People on this diet are 33% less likely to be depressed


It’s a well-known fact that food can boost your mood and you can quite literally eat your way to a good day if you choose the right meals, but a recent scientific review has found that the diet we choose can have a very real effect on our mental health too.

After analysing 41 studies focused on the link between depression and food, researchers at Washington University in St. Louis found that eating a Mediterranean diet can reduce the risk of depression by as much as a third.

Based on the foods and lifestyle of people living in countries surrounding the Mediterranean sea such as Greece and Cyprus, key ingredients of the diet include fresh fish, nuts, olive oil, lots of plant foods and even the odd glass of wine (or two).

“Especially the omega three fatty acids – those are known to have pretty clear effects with depression,” revealed researcher Charles Conway, who was part of the team to discover that a Mediterranean diet was linked to a 33% lower risk of depression.

It’s estimated that as many as 45% of Australian’s will experience a mental health condition in their lifetime, with around one million adults suffering from depression every year according to mental health support service Beyond Blue.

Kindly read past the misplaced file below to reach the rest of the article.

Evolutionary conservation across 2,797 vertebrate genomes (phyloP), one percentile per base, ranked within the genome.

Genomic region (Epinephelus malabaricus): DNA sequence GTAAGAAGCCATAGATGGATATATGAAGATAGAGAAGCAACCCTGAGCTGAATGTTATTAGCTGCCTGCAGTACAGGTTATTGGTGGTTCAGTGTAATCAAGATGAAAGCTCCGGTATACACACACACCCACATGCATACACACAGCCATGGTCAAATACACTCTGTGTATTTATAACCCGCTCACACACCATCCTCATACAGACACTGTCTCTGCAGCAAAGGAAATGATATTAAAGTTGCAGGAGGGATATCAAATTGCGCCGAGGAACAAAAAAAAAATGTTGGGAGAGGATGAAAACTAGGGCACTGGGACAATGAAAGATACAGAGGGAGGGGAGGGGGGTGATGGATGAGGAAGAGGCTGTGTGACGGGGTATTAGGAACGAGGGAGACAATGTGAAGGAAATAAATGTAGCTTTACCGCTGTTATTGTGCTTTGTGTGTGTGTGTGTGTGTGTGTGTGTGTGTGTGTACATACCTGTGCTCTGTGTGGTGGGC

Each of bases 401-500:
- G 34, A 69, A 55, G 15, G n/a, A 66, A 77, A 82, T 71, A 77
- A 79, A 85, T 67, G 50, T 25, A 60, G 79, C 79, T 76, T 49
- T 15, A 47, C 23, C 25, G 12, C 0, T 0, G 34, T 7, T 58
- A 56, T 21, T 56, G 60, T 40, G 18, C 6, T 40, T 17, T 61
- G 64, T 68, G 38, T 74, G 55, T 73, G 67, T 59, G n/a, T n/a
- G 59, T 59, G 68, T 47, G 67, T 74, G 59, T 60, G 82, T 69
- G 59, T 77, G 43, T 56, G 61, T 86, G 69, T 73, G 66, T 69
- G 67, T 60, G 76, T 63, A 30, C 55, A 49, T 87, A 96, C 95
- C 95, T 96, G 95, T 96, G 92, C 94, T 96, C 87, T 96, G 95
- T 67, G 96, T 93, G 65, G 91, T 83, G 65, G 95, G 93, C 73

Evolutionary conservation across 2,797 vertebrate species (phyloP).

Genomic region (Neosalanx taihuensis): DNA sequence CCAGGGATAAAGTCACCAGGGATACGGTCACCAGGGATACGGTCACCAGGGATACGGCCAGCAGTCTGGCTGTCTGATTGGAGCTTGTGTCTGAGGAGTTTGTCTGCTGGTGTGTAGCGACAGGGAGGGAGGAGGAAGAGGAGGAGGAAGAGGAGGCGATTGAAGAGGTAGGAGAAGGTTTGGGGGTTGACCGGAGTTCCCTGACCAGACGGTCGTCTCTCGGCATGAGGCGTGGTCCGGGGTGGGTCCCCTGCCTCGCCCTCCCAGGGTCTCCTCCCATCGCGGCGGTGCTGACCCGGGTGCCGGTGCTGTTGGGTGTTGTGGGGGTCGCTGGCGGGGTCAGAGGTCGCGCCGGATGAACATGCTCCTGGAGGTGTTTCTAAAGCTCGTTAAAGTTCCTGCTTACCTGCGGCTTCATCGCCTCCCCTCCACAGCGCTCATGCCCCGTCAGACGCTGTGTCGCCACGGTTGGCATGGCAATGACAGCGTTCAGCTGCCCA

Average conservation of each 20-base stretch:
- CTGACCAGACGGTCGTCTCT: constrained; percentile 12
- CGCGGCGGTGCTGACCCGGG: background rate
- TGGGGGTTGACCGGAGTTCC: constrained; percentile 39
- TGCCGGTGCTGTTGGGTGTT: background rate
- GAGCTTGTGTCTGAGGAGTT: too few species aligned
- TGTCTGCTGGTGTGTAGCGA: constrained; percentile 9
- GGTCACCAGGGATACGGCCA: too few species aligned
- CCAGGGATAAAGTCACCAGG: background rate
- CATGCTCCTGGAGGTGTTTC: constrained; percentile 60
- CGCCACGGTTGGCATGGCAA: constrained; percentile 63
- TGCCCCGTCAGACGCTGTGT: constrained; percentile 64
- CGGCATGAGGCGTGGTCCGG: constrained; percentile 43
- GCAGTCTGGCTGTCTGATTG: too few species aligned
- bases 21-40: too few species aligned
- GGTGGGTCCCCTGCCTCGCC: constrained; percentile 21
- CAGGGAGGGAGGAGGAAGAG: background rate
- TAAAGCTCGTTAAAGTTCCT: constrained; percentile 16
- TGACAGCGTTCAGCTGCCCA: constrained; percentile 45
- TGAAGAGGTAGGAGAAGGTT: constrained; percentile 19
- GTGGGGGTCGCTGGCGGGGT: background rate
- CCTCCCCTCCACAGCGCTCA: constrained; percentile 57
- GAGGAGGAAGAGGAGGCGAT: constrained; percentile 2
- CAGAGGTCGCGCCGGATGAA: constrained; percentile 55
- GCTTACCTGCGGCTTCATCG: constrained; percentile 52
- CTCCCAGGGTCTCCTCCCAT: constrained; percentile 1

Specific foods that proved to boost the mood of those who ate them included avocados, berries, tomatoes, leafy greens, walnuts, seeds, and beans – most of which feature in a Mediterranean diet.

Last week, a Mediterranean diet was named the best diet of 2019, with nutritionists agreeing it ranks top thanks to a long list of physical health benefits including a reduced risk of heart disease, cancer and diabetes.

Conway added that the active Mediterranean lifestyle was also likely to contribute to the reduced risk of depression in those that followed the diet.

“Pushing yourself to exercise regularly probably helps with some degree of mood improvement,” Conway said.

Unsurprisingly, researchers from Washington University also found that processed foods and foods high in sugar and saturated fats had a negative effect on mental health and actually increased the risk of depression.

Read more: The ultimate seven-day Mediterranean meal plan